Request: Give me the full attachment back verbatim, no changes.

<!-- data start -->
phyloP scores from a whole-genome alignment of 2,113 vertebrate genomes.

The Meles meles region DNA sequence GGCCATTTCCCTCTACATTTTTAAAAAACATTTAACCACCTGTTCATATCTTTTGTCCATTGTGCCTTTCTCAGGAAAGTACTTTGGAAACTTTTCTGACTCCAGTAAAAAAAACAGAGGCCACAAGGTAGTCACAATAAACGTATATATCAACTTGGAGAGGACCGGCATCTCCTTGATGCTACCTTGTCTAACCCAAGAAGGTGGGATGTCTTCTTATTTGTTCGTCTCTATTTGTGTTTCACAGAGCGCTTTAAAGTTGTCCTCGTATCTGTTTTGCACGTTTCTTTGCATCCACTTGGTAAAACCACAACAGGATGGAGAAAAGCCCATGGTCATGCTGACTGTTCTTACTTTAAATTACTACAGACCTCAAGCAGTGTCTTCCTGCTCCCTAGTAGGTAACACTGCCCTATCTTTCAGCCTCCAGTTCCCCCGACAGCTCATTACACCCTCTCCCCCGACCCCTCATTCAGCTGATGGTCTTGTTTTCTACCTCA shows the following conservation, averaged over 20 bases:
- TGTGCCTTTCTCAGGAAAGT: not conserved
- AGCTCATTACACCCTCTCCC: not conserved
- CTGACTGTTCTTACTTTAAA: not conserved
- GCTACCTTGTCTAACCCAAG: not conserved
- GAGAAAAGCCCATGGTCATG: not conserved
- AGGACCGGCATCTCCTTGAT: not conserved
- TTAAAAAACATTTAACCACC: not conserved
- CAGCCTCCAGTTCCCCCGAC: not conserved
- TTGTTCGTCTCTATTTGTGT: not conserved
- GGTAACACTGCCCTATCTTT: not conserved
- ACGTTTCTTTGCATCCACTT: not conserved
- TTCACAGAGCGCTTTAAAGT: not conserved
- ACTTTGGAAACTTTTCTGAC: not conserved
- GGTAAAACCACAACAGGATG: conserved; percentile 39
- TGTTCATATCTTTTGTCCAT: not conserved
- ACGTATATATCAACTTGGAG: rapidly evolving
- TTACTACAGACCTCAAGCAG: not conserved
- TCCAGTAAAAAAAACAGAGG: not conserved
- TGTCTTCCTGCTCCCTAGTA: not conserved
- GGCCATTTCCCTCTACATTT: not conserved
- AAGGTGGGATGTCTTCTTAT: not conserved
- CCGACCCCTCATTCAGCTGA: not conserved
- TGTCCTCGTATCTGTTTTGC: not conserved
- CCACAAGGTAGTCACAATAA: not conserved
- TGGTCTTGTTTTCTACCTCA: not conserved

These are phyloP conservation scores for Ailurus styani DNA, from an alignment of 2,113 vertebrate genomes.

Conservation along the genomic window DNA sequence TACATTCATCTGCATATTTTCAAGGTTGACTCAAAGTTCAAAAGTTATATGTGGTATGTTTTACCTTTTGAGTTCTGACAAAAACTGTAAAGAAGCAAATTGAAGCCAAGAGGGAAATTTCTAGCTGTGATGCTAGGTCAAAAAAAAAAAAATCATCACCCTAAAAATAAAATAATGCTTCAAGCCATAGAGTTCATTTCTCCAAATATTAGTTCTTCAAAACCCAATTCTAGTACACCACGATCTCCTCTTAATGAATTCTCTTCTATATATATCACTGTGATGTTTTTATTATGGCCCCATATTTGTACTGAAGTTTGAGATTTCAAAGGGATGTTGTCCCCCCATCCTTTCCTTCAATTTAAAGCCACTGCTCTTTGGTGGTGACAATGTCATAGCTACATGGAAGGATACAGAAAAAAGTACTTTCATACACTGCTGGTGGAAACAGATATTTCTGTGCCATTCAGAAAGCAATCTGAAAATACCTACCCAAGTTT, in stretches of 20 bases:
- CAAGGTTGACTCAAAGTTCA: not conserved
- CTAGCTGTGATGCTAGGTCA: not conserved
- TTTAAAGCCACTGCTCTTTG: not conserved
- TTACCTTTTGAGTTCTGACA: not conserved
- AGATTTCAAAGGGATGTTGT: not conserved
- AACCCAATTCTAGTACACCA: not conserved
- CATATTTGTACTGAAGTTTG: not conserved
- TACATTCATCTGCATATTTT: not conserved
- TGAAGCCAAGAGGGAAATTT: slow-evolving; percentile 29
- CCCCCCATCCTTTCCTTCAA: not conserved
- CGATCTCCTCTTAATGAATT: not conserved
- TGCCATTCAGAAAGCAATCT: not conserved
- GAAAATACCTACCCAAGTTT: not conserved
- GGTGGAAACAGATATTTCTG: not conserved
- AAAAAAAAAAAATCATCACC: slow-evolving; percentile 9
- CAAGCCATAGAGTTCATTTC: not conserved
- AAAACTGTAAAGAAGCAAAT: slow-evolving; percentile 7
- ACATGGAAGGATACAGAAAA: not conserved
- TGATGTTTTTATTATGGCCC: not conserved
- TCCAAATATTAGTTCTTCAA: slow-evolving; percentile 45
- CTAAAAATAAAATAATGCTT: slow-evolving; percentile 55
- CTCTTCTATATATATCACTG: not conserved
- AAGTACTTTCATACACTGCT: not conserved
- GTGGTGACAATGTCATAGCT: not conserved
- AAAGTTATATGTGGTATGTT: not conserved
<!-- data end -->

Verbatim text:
phyloP scores from a whole-genome alignment of 2,113 vertebrate genomes.

The Meles meles region DNA sequence GGCCATTTCCCTCTACATTTTTAAAAAACATTTAACCACCTGTTCATATCTTTTGTCCATTGTGCCTTTCTCAGGAAAGTACTTTGGAAACTTTTCTGACTCCAGTAAAAAAAACAGAGGCCACAAGGTAGTCACAATAAACGTATATATCAACTTGGAGAGGACCGGCATCTCCTTGATGCTACCTTGTCTAACCCAAGAAGGTGGGATGTCTTCTTATTTGTTCGTCTCTATTTGTGTTTCACAGAGCGCTTTAAAGTTGTCCTCGTATCTGTTTTGCACGTTTCTTTGCATCCACTTGGTAAAACCACAACAGGATGGAGAAAAGCCCATGGTCATGCTGACTGTTCTTACTTTAAATTACTACAGACCTCAAGCAGTGTCTTCCTGCTCCCTAGTAGGTAACACTGCCCTATCTTTCAGCCTCCAGTTCCCCCGACAGCTCATTACACCCTCTCCCCCGACCCCTCATTCAGCTGATGGTCTTGTTTTCTACCTCA shows the following conservation, averaged over 20 bases:
- TGTGCCTTTCTCAGGAAAGT: not conserved
- AGCTCATTACACCCTCTCCC: not conserved
- CTGACTGTTCTTACTTTAAA: not conserved
- GCTACCTTGTCTAACCCAAG: not conserved
- GAGAAAAGCCCATGGTCATG: not conserved
- AGGACCGGCATCTCCTTGAT: not conserved
- TTAAAAAACATTTAACCACC: not conserved
- CAGCCTCCAGTTCCCCCGAC: not conserved
- TTGTTCGTCTCTATTTGTGT: not conserved
- GGTAACACTGCCCTATCTTT: not conserved
- ACGTTTCTTTGCATCCACTT: not conserved
- TTCACAGAGCGCTTTAAAGT: not conserved
- ACTTTGGAAACTTTTCTGAC: not conserved
- GGTAAAACCACAACAGGATG: conserved; percentile 39
- TGTTCATATCTTTTGTCCAT: not conserved
- ACGTATATATCAACTTGGAG: rapidly evolving
- TTACTACAGACCTCAAGCAG: not conserved
- TCCAGTAAAAAAAACAGAGG: not conserved
- TGTCTTCCTGCTCCCTAGTA: not conserved
- GGCCATTTCCCTCTACATTT: not conserved
- AAGGTGGGATGTCTTCTTAT: not conserved
- CCGACCCCTCATTCAGCTGA: not conserved
- TGTCCTCGTATCTGTTTTGC: not conserved
- CCACAAGGTAGTCACAATAA: not conserved
- TGGTCTTGTTTTCTACCTCA: not conserved

These are phyloP conservation scores for Ailurus styani DNA, from an alignment of 2,113 vertebrate genomes.

Conservation along the genomic window DNA sequence TACATTCATCTGCATATTTTCAAGGTTGACTCAAAGTTCAAAAGTTATATGTGGTATGTTTTACCTTTTGAGTTCTGACAAAAACTGTAAAGAAGCAAATTGAAGCCAAGAGGGAAATTTCTAGCTGTGATGCTAGGTCAAAAAAAAAAAAATCATCACCCTAAAAATAAAATAATGCTTCAAGCCATAGAGTTCATTTCTCCAAATATTAGTTCTTCAAAACCCAATTCTAGTACACCACGATCTCCTCTTAATGAATTCTCTTCTATATATATCACTGTGATGTTTTTATTATGGCCCCATATTTGTACTGAAGTTTGAGATTTCAAAGGGATGTTGTCCCCCCATCCTTTCCTTCAATTTAAAGCCACTGCTCTTTGGTGGTGACAATGTCATAGCTACATGGAAGGATACAGAAAAAAGTACTTTCATACACTGCTGGTGGAAACAGATATTTCTGTGCCATTCAGAAAGCAATCTGAAAATACCTACCCAAGTTT, in stretches of 20 bases:
- CAAGGTTGACTCAAAGTTCA: not conserved
- CTAGCTGTGATGCTAGGTCA: not conserved
- TTTAAAGCCACTGCTCTTTG: not conserved
- TTACCTTTTGAGTTCTGACA: not conserved
- AGATTTCAAAGGGATGTTGT: not conserved
- AACCCAATTCTAGTACACCA: not conserved
- CATATTTGTACTGAAGTTTG: not conserved
- TACATTCATCTGCATATTTT: not conserved
- TGAAGCCAAGAGGGAAATTT: slow-evolving; percentile 29
- CCCCCCATCCTTTCCTTCAA: not conserved
- CGATCTCCTCTTAATGAATT: not conserved
- TGCCATTCAGAAAGCAATCT: not conserved
- GAAAATACCTACCCAAGTTT: not conserved
- GGTGGAAACAGATATTTCTG: not conserved
- AAAAAAAAAAAATCATCACC: slow-evolving; percentile 9
- CAAGCCATAGAGTTCATTTC: not conserved
- AAAACTGTAAAGAAGCAAAT: slow-evolving; percentile 7
- ACATGGAAGGATACAGAAAA: not conserved
- TGATGTTTTTATTATGGCCC: not conserved
- TCCAAATATTAGTTCTTCAA: slow-evolving; percentile 45
- CTAAAAATAAAATAATGCTT: slow-evolving; percentile 55
- CTCTTCTATATATATCACTG: not conserved
- AAGTACTTTCATACACTGCT: not conserved
- GTGGTGACAATGTCATAGCT: not conserved
- AAAGTTATATGTGGTATGTT: not conserved